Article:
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Memory Leaks with std::wstring?

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Hi everyone. I saw a post around that was talking about VC++'s methods of determining memory leaks (_CrtDumpMemoryLeaks()) and so I decided to run it on my basic input + window manager framework that I have going so far. Two of the memory leaks, I'm rather curious as to why they happened. Here's the function that causes the leak, the points with the leaks are marked with stars:
bool Win32Frame::initialize(bool windowed,
    const std::wstring& className,
    const std::wstring& winTitle,
    UINT winWidth, 
    UINT winHeight,
    HINSTANCE hInstance,
    LRESULT CALLBACK messageHandler(HWND, UINT, WPARAM, LPARAM))
{
  // If the class is already active then release it first
	if (isActive())	
		release();
  isWindowed_ = windowed;
	className_ = className; // *******
	windowTitle_ = winTitle; // ******
	
      // .........
}
And the method of calling it: Win32Frame WinClass; WinClass.initialize(true, TEXT("Class Name"), TEXT("Emblem Engine")); I'm not sure why this should cause a memory leak, as after all I can't just do "delete className_" in the destructor as it's not a pointer. Any ideas? [edit: Sanitized formatting - ApochPiQ] [Edited by - ApochPiQ on May 13, 2007 3:11:25 PM]

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The strings will appear leaked if your Win32Frame object is itself leaked, or if it is simply not destroyed until after you call _CrtDumpMemoryLeaks.

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I guess that would make sense, since WinClass is destroyed by scope at the end of WinMain, and _CrtDumpMemoryLeaks is called before that.

I tried the _CrtSetDbgFlag ( _CRTDBG_ALLOC_MEM_DF | _CRTDBG_LEAK_CHECK_DF ) method to try to get the dump to happen after WinMain's scope, but I get nothing displayed...

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Are you sure your program is exiting cleanly, ie. no unhandled exceptions/stack overflows/anything of that nature? It's possible with some extreme failure cases that the leak check code isn't run. If something catastrophic happens during your program exit, it may look like it's shutting down fine, when in reality it's broken.

Another thing you can try is explicit scoping:

// Instead of this:
int main()
{
FooObject baz;
CheckForLeaks();
// baz goes out of scope here and cleans up too late to be seen, looks like a leak
}

// Do this:
int main()
{
{
FooObject baz;
// baz now goes out of scope here
}

CheckForLeaks();
// baz was already destructed, so it doesn't appear to leak
}

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That's an interesting way of doing it ApochPiQ, I tried it, which eliminated the two leaks within Win32Frame.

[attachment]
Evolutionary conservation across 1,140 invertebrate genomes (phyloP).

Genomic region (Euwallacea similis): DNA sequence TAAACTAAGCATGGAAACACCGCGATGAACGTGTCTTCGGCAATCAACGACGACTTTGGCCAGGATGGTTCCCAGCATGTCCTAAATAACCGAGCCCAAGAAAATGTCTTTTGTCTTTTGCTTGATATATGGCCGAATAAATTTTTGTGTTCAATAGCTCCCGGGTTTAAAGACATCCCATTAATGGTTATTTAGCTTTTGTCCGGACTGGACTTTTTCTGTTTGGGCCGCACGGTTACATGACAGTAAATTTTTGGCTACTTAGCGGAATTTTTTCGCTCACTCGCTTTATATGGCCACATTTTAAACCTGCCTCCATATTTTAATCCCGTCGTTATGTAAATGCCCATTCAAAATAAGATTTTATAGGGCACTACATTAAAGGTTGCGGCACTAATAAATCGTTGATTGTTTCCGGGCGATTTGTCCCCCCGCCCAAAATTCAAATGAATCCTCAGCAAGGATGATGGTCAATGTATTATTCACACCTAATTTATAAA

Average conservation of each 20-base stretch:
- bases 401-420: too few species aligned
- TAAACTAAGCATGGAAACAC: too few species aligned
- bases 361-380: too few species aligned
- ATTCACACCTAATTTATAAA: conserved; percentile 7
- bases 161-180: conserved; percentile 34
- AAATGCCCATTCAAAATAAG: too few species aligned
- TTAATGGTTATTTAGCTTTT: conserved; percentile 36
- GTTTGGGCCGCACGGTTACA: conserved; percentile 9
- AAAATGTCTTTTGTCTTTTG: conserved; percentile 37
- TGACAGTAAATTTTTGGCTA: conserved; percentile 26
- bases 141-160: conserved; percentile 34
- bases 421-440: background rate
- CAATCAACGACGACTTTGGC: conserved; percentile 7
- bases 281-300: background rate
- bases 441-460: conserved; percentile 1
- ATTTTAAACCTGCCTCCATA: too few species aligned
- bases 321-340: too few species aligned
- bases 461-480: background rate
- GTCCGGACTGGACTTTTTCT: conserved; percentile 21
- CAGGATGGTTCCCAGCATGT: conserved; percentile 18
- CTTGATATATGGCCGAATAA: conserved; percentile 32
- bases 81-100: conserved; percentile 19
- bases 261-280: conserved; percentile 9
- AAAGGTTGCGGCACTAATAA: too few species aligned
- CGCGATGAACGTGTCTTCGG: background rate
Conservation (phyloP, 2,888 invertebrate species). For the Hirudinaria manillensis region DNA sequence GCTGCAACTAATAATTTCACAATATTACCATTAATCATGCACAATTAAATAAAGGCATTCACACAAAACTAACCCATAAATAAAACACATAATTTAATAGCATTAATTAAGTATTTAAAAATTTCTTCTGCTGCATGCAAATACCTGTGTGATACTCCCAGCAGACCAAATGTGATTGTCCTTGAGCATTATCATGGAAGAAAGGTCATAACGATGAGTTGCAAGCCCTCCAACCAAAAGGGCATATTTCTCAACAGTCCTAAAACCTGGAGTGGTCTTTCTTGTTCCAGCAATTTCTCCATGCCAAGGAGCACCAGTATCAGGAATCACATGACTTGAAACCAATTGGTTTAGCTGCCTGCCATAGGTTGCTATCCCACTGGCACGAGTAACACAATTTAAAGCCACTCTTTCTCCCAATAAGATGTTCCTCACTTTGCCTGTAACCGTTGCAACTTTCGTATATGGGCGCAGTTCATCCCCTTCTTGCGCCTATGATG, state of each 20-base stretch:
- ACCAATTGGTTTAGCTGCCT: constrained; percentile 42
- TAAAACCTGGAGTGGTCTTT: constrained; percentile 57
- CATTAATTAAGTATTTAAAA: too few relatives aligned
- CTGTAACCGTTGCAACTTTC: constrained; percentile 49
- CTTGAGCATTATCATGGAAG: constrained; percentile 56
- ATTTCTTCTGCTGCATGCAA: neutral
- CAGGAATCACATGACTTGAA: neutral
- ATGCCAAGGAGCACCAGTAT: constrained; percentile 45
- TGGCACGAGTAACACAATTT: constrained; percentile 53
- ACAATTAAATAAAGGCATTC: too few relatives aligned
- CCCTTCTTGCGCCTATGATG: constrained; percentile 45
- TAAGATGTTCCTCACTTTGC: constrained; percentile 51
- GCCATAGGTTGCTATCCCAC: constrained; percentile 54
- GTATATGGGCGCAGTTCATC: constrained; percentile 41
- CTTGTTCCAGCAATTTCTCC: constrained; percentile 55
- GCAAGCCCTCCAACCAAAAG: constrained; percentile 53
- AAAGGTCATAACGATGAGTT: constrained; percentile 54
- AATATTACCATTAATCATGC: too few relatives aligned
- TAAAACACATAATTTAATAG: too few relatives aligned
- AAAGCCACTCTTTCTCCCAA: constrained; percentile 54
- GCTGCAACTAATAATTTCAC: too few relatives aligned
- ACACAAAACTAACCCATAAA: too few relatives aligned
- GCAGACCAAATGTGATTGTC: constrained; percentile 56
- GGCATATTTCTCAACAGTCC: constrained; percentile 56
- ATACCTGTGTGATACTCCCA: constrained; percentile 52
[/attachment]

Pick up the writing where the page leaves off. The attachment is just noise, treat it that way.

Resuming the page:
There are still two leaks left however, that seem to originate in xmemory (an internal header for the std library?)

This is the code:

template<class _Ty> inline
_Ty _FARQ *_Allocate(_SIZT _Count, _Ty _FARQ *)
{ // check for integer overflow
if (_Count <= 0)
_Count = 0;
else if (((_SIZT)(-1) / _Count) < sizeof (_Ty))
_THROW_NCEE(std::bad_alloc, NULL);

// allocate storage for _Count elements of type _Ty
return ((_Ty _FARQ *)::operator new(_Count * sizeof (_Ty))); //** This line
}


This one's really got me thrown off, this looks like some internal C++ workings to me. These are lines 35-45 in this file.

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Yep, that's the internal mechanism that takes care of actually allocating memory for STL classes.

Does the leak have a consistent allocation number? If so, try using _crtBreakAlloc to see what exact STL object is allocating the memory; from there it should be pretty easy to figure out why it's leaking.

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That's actually exactly how I've been getting to that line, in this case since my watch window doesn't seem to like those variables I've been using _CrtSetBreakAlloc() at the beginning of my program, and it always stops my at that line in the memory allocation mechanism. I can't step over/in/out from that point as there's no defined code after that point (and I'm not the greatest at assembly).

How would you suggest I use this to track down the leaking STL culprit?

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I've run into this before, with VC6's STL. Their STL implementation seems to use some sort of memory pool that isn't cleaned up until application cleanup, so when the string is destroyed, the memory is freed to the STL pool, and isn't actually deallocated until application shutdown.

If this is the same thing, then it's not a leak.

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I noticed this with STLport as well. Basically the strings maintain some kind of cached free list static thing that survives for the lifetime of the program. Because it relies on process termination to clean up, it shows up as a leak. (Which it sort of is, but it's more subtle than that.)

Remember, the problematic leaks are the ones which occur repeatedly over time. Forgetting to release some memory just before your program exits is not necessarily a huge problem.

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